A tedious, confusing setup for Book 3. Disappointing.


From the Rose Legacy series , Vol. 2

The second book in the Rose Legacy series presents new challenges for human Anthea and stallion Florian (and readers too).

Anthea, her uncle Andrew, cousin Jilly, and others at Last Farm are now—along with their horses (with whom they communicate telepathically)—working for the Crown of Coronam as messengers. It’s part of a campaign by Queen Josephine to get the rest of the kingdom (king included) past the idea, rooted in legend, that horses brought a terrible plague to Coronam ages ago and so are to be feared and exterminated. Suffering terribly from middle-book syndrome, this story throws out bits of plot, eschewing character development, congruity, and even, at times, plausibility. The one comprehensible thread is that there’s a contagious disease spreading around the countryside, and people are beginning to blame the horses again. An all-woman team of scientists arrives at Last Farm to work on finding a cure. (Despite this gesture, gender stereotypes persist: Jilly is tediously interested in form-fitted clothes, and Anthea sees tears as a weakness.) There are twinges of war rumors with a not-nice country called Kronenhofer, some unsubtle nudges regarding Anthea’s traitor of a mother, and a plodding subplot about how Anthea’s friend Finn is the rightful king. Settings are numerous and interchangeable (as are most of the characters), and the saccharine “Beloved”-bestrewn telepathic addresses between Anthea and Florian have definitely reached the eye-roll stage.

A tedious, confusing setup for Book 3. Disappointing. (Fantasy. 10-14)

Pub Date: May 14, 2019

ISBN: 978-1-5476-0089-2

Page Count: 256

Publisher: Bloomsbury

Review Posted Online: Feb. 6, 2019

Kirkus Reviews Issue: March 1, 2019

Did you like this book?

No Comments Yet

Is this the end? Well, no…the series will stagger on through at least one more scheduled sequel.


From the Captain Underpants series , Vol. 9

Sure signs that the creative wells are running dry at last, the Captain’s ninth, overstuffed outing both recycles a villain (see Book 4) and offers trendy anti-bullying wish fulfillment.

Not that there aren’t pranks and envelope-pushing quips aplenty. To start, in an alternate ending to the previous episode, Principal Krupp ends up in prison (“…a lot like being a student at Jerome Horwitz Elementary School, except that the prison had better funding”). There, he witnesses fellow inmate Tippy Tinkletrousers (aka Professor Poopypants) escape in a giant Robo-Suit (later reduced to time-traveling trousers). The villain sets off after George and Harold, who are in juvie (“not much different from our old school…except that they have library books here.”). Cut to five years previous, in a prequel to the whole series. George and Harold link up in kindergarten to reduce a quartet of vicious bullies to giggling insanity with a relentless series of pranks involving shaving cream, spiders, effeminate spoof text messages and friendship bracelets. Pilkey tucks both topical jokes and bathroom humor into the cartoon art, and ups the narrative’s lexical ante with terms like “pharmaceuticals” and “theatrical flair.” Unfortunately, the bullies’ sad fates force Krupp to resign, so he’s not around to save the Earth from being destroyed later on by Talking Toilets and other invaders…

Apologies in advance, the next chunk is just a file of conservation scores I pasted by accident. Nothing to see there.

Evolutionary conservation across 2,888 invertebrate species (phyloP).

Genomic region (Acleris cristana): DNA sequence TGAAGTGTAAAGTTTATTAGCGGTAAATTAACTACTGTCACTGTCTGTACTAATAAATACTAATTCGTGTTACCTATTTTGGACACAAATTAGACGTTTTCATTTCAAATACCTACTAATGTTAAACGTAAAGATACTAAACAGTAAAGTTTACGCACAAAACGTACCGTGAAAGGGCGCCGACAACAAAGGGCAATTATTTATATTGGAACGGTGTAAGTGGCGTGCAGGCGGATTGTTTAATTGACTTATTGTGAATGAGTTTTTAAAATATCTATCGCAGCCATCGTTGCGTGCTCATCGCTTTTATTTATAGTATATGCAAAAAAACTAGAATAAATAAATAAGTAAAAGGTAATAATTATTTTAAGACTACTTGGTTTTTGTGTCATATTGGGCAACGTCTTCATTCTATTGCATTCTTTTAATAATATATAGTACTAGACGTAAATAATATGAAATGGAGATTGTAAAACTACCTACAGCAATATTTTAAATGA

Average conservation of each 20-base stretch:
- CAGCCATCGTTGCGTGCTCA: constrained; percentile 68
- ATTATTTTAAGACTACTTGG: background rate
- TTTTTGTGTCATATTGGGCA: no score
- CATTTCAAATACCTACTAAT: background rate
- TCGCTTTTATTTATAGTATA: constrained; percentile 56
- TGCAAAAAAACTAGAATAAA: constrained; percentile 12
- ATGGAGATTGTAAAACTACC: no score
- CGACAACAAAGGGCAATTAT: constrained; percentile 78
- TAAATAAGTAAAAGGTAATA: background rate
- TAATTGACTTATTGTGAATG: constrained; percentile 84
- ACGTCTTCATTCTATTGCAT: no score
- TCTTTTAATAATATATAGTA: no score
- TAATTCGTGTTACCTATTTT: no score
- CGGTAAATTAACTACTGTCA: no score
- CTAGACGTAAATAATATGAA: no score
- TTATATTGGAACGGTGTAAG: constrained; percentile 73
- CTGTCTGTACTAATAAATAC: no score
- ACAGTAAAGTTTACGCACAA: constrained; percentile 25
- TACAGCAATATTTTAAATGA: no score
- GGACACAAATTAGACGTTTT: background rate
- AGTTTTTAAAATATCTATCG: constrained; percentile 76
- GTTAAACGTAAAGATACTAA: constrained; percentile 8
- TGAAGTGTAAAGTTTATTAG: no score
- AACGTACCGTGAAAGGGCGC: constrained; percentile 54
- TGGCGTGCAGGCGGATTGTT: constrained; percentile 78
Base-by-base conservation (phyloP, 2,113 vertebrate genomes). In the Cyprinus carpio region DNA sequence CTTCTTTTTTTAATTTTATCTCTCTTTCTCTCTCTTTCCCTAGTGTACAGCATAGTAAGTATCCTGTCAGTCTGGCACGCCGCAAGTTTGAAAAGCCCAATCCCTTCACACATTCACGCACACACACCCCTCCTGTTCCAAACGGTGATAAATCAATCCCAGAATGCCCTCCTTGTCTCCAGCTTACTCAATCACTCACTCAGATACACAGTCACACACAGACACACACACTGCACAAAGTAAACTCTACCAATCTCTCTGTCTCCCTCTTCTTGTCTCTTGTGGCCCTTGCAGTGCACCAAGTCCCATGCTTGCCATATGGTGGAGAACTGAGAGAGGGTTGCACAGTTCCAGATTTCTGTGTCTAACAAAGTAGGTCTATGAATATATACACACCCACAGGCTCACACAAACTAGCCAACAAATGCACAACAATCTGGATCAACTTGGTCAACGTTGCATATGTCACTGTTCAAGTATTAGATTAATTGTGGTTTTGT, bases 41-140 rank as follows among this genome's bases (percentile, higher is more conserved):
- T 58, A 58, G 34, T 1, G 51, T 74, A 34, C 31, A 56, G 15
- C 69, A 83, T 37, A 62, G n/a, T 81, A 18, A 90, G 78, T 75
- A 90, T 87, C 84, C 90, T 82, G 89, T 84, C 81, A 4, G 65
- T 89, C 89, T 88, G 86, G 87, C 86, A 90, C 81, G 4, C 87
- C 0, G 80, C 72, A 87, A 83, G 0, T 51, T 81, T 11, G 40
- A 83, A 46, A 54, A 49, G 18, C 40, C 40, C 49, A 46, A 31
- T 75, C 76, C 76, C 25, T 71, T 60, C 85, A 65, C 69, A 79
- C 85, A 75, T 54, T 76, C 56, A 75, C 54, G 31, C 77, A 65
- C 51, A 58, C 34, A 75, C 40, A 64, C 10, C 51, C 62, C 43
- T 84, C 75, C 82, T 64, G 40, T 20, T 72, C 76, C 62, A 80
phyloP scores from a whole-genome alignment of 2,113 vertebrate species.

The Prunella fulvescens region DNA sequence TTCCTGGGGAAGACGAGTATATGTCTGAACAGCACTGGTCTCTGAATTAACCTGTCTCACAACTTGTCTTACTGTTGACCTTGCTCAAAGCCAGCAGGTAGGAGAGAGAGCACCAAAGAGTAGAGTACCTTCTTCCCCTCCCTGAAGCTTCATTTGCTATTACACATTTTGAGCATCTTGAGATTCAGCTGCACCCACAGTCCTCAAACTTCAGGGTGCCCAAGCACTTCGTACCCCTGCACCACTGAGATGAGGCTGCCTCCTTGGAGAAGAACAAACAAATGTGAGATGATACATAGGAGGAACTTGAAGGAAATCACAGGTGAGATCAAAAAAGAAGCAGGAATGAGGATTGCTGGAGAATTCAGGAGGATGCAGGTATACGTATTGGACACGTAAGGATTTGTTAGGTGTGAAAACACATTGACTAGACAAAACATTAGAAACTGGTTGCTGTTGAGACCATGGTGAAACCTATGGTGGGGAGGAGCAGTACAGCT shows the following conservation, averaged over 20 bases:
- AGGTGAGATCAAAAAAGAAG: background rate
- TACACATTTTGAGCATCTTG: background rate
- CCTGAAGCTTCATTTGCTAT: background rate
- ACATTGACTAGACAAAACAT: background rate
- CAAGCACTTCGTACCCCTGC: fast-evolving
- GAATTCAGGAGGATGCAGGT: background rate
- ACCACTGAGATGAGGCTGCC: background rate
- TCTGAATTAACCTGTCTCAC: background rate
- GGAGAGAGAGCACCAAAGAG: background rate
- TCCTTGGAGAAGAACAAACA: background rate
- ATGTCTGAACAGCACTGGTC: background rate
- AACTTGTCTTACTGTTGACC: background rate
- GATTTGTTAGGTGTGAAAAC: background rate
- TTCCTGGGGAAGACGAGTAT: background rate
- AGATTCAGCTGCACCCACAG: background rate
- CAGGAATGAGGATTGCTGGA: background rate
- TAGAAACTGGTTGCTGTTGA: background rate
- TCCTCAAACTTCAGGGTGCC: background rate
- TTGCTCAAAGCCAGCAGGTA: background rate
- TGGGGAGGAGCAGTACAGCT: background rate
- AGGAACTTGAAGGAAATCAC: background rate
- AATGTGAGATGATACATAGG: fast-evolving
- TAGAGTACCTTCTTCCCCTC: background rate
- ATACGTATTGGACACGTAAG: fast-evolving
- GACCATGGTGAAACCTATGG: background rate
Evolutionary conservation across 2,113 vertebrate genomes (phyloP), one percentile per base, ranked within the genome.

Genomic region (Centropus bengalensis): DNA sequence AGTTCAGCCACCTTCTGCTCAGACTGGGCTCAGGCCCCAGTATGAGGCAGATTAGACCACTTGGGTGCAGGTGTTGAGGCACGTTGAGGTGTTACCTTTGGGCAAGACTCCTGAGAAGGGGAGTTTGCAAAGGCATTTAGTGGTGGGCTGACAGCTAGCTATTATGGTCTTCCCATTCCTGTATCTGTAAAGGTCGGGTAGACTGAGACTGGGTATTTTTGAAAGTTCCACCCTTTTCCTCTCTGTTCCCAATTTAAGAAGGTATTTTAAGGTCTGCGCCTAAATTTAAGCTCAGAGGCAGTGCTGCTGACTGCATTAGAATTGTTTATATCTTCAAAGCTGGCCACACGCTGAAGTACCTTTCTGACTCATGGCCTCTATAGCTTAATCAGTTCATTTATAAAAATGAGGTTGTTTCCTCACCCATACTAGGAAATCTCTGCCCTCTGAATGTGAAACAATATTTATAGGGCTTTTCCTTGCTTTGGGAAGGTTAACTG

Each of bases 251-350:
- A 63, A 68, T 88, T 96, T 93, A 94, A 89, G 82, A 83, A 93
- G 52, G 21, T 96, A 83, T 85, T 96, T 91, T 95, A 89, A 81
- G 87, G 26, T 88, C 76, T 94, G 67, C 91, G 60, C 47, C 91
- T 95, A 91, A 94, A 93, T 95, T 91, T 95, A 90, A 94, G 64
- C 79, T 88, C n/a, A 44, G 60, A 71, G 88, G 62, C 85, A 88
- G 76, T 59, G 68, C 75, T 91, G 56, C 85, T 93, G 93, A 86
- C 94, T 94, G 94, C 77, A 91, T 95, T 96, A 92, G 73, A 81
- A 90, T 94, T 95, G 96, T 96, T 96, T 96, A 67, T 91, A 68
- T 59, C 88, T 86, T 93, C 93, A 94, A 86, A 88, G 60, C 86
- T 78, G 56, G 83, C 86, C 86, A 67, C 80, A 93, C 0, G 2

Is this the end? Well, no…the series will stagger on through at least one more scheduled sequel. (Fantasy. 10-12)

Pub Date: Aug. 28, 2012

ISBN: 978-0-545-17534-0

Page Count: 304

Publisher: Scholastic

Review Posted Online: June 20, 2012

Kirkus Reviews Issue: July 15, 2012

Did you like this book?

A sly, side-splitting hoot from start to finish.


The dreary prospect of spending a lifetime making caskets instead of wonderful inventions prompts a young orphan to snatch up his little sister and flee. Where? To the circus, of course.

Fortunately or otherwise, John and 6-year-old Page join up with Boz—sometime human cannonball for the seedy Wandering Wayfarers and a “vertically challenged” trickster with a fantastic gift for sowing chaos. Alas, the budding engineer barely has time to settle in to begin work on an experimental circus wagon powered by chicken poop and dubbed (with questionable forethought) the Autopsy. The hot pursuit of malign and indomitable Great-Aunt Beauregard, the Coggins’ only living relative, forces all three to leave the troupe for further flights and misadventures. Teele spins her adventure around a sturdy protagonist whose love for his little sister is matched only by his fierce desire for something better in life for them both and tucks in an outstanding supporting cast featuring several notably strong-minded, independent women (Page, whose glare “would kill spiders dead,” not least among them). Better yet, in Boz she has created a scene-stealing force of nature, a free spirit who’s never happier than when he’s stirring up mischief. A climactic clutch culminating in a magnificently destructive display of fireworks leaves the Coggin sibs well-positioned for bright futures. (Illustrations not seen.)

A sly, side-splitting hoot from start to finish. (Adventure. 11-13)

Pub Date: April 12, 2016

ISBN: 978-0-06-234510-3

Page Count: 352

Publisher: Walden Pond Press/HarperCollins

Review Posted Online: Dec. 22, 2015

Kirkus Reviews Issue: Jan. 1, 2016

Did you like this book?